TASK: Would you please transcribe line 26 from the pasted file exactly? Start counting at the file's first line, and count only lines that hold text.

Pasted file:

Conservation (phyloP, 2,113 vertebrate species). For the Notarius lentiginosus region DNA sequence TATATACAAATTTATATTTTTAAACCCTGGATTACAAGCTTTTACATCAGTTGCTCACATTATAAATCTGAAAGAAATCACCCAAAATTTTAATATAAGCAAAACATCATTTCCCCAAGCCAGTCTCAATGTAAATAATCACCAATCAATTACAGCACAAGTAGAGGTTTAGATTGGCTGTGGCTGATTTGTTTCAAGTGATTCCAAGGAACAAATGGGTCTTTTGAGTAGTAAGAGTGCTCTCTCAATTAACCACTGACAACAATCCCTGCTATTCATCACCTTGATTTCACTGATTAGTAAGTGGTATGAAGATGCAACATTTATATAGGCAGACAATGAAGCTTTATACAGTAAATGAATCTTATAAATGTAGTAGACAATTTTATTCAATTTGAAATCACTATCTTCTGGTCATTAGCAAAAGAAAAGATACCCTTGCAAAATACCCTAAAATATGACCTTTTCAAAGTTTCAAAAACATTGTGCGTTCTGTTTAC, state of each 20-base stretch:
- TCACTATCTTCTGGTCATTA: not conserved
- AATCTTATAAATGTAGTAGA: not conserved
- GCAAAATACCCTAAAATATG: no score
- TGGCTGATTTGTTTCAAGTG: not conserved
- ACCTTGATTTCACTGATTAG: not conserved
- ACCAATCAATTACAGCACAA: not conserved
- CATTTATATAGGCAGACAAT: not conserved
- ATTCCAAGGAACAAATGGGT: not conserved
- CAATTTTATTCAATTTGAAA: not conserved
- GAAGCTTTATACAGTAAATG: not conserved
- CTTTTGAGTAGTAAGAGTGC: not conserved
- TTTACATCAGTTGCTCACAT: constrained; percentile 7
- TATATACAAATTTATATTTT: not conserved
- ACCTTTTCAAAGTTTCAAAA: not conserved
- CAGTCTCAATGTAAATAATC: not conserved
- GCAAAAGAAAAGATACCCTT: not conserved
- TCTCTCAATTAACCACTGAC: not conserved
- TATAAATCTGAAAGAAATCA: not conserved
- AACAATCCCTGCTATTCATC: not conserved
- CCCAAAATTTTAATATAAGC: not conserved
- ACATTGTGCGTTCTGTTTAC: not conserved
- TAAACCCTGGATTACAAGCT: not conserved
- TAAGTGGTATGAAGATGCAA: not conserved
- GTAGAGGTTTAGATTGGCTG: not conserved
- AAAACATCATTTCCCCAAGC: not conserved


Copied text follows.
- AAAACATCATTTCCCCAAGC: not conserved